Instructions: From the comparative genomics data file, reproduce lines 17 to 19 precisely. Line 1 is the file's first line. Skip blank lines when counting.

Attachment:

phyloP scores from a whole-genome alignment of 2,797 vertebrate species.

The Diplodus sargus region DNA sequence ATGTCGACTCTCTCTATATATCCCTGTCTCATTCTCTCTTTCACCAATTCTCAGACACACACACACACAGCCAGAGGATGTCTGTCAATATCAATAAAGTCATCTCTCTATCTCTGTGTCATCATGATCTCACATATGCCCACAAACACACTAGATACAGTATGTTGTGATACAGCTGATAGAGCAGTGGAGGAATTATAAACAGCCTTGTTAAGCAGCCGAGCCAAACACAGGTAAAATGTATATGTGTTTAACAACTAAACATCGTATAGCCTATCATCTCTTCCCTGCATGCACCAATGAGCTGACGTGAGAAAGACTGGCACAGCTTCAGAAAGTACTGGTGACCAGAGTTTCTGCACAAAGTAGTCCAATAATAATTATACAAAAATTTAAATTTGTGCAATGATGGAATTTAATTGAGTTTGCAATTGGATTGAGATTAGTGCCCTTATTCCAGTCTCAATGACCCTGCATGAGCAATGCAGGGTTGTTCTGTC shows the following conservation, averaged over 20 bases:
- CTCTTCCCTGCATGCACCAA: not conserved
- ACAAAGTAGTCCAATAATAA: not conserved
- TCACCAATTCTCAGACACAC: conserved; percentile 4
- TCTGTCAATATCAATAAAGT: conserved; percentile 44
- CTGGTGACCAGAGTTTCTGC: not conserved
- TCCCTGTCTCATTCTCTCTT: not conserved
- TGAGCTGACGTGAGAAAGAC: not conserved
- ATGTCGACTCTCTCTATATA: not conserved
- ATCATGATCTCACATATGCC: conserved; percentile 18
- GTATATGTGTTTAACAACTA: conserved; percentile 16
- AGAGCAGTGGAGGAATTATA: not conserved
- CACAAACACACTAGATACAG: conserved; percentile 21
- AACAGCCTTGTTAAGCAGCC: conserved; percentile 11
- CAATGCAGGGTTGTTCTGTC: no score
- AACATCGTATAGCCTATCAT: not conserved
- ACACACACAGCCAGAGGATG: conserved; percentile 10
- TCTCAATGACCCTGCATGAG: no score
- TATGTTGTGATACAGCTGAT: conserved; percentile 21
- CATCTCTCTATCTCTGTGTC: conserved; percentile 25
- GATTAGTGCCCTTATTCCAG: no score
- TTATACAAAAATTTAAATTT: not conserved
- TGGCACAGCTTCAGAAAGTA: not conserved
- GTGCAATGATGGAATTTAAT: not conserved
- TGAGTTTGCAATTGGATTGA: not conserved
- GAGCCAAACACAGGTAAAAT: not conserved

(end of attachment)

- AACATCGTATAGCCTATCAT: not conserved
- ACACACACAGCCAGAGGATG: conserved; percentile 10
- TCTCAATGACCCTGCATGAG: no score